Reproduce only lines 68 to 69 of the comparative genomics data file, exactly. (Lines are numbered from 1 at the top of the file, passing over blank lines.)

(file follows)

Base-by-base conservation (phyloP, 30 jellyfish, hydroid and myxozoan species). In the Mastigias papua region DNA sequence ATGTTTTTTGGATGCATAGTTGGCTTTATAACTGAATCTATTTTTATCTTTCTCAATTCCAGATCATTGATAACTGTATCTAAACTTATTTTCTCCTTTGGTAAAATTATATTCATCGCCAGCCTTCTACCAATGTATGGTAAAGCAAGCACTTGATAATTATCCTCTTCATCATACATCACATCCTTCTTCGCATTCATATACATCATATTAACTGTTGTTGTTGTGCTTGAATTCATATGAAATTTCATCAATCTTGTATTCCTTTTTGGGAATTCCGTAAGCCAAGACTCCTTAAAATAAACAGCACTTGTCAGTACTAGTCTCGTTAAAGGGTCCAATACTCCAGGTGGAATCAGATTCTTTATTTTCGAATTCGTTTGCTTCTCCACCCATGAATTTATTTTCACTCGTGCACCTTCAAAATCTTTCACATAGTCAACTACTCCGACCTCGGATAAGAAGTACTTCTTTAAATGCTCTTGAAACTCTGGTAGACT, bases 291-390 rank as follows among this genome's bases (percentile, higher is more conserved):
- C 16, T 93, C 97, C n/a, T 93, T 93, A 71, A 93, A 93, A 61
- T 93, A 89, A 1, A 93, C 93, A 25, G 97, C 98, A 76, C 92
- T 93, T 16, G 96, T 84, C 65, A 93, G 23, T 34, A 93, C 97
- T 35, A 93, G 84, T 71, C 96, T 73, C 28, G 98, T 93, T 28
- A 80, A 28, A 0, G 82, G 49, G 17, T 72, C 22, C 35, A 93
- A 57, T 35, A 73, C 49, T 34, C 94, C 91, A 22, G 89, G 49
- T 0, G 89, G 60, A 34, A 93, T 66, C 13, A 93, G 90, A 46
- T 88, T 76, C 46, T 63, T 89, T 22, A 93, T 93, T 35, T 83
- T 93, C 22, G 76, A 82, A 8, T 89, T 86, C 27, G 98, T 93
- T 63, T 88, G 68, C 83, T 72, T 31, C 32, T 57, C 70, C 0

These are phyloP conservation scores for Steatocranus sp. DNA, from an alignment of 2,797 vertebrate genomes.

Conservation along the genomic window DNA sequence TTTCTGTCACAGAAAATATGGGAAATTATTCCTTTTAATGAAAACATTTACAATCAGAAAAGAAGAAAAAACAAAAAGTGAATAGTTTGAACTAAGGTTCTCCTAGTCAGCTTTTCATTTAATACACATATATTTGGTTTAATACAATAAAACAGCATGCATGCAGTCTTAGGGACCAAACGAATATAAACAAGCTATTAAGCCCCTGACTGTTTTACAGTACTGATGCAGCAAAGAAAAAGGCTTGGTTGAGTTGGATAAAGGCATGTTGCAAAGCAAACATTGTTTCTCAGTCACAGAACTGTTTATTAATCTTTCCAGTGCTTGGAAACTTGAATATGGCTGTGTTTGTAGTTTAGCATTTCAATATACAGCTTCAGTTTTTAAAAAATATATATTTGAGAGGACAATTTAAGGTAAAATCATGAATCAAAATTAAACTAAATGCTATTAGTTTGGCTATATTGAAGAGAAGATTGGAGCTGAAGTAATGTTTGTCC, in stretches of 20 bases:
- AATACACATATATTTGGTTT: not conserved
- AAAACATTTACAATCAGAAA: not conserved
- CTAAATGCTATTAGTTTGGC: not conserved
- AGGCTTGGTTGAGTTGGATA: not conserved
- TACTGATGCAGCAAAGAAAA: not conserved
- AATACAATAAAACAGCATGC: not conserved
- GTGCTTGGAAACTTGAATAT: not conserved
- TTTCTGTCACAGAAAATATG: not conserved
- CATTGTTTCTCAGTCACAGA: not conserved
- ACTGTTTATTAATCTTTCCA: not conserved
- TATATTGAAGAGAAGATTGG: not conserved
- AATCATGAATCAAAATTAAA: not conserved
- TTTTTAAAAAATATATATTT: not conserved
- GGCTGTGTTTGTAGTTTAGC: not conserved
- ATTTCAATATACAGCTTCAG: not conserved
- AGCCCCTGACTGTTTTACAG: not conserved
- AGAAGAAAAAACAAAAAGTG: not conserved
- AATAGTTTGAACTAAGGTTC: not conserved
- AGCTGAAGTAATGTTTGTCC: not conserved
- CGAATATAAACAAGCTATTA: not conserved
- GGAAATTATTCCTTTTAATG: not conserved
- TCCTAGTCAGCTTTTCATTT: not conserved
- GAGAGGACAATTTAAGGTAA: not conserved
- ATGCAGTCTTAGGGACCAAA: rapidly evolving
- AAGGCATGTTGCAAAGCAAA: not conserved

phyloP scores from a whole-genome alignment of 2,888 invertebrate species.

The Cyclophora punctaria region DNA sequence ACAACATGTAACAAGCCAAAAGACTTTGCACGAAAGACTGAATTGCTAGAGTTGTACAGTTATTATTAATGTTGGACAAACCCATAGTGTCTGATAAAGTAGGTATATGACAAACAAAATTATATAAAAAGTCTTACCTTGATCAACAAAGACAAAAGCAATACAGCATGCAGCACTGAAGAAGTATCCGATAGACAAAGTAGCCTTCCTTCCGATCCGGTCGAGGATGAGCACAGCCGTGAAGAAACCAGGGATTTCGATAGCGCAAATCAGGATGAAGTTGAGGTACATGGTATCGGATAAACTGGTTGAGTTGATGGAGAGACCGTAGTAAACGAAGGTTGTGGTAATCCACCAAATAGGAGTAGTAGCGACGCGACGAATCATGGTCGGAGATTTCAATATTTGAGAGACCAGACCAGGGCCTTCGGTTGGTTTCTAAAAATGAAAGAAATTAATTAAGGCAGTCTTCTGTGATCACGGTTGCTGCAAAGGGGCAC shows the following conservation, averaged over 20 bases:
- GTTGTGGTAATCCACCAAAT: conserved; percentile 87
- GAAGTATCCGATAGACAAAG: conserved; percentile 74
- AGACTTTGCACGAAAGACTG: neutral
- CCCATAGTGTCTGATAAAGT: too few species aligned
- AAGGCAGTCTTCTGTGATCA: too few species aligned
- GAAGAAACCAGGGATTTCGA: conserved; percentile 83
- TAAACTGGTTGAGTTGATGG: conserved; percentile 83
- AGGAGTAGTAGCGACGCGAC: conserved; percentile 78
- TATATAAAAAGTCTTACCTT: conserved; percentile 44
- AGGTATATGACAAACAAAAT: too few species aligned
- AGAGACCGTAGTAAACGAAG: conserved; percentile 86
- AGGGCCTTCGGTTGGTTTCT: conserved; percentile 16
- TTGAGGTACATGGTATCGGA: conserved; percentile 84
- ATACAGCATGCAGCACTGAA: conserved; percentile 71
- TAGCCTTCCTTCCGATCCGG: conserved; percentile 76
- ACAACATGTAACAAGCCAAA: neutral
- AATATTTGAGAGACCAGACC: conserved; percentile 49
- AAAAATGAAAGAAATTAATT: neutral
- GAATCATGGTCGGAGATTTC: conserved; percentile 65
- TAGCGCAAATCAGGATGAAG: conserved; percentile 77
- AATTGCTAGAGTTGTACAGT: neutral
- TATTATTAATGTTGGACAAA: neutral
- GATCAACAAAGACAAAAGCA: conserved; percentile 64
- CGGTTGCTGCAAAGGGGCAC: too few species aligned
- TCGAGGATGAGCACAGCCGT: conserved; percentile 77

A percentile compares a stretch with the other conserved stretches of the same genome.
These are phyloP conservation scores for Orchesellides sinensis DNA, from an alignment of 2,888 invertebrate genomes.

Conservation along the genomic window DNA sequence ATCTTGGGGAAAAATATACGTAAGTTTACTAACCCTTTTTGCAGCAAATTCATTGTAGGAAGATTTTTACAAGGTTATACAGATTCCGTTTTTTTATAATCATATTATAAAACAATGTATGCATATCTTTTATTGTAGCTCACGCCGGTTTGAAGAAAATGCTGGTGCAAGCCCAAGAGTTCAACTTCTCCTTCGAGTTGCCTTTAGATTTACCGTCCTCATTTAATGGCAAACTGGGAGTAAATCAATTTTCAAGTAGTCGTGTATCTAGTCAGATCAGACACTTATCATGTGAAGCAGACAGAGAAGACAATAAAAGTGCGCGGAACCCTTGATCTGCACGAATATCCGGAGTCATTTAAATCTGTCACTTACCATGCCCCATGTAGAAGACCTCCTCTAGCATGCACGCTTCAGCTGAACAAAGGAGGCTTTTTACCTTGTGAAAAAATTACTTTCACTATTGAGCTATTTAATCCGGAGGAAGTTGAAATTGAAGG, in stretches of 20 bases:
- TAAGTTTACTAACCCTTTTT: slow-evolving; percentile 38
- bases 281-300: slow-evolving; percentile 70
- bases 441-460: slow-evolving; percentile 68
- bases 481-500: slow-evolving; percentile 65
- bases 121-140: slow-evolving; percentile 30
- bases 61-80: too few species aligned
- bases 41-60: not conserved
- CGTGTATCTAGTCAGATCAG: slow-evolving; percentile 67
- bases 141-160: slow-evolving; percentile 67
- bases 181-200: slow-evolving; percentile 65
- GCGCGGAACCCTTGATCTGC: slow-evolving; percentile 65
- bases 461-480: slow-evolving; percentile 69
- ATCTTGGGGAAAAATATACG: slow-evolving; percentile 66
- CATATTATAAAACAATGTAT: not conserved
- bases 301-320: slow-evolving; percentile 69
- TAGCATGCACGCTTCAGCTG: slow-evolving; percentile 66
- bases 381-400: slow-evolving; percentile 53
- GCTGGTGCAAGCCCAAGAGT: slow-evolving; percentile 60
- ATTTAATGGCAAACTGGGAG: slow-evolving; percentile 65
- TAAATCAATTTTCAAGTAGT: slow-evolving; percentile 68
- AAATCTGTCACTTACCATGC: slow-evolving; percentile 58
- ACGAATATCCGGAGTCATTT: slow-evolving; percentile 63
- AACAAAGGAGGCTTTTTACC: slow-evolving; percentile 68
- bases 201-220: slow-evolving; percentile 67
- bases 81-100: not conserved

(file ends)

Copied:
Conservation along the genomic window DNA sequence ATCTTGGGGAAAAATATACGTAAGTTTACTAACCCTTTTTGCAGCAAATTCATTGTAGGAAGATTTTTACAAGGTTATACAGATTCCGTTTTTTTATAATCATATTATAAAACAATGTATGCATATCTTTTATTGTAGCTCACGCCGGTTTGAAGAAAATGCTGGTGCAAGCCCAAGAGTTCAACTTCTCCTTCGAGTTGCCTTTAGATTTACCGTCCTCATTTAATGGCAAACTGGGAGTAAATCAATTTTCAAGTAGTCGTGTATCTAGTCAGATCAGACACTTATCATGTGAAGCAGACAGAGAAGACAATAAAAGTGCGCGGAACCCTTGATCTGCACGAATATCCGGAGTCATTTAAATCTGTCACTTACCATGCCCCATGTAGAAGACCTCCTCTAGCATGCACGCTTCAGCTGAACAAAGGAGGCTTTTTACCTTGTGAAAAAATTACTTTCACTATTGAGCTATTTAATCCGGAGGAAGTTGAAATTGAAGG, in stretches of 20 bases:
- TAAGTTTACTAACCCTTTTT: slow-evolving; percentile 38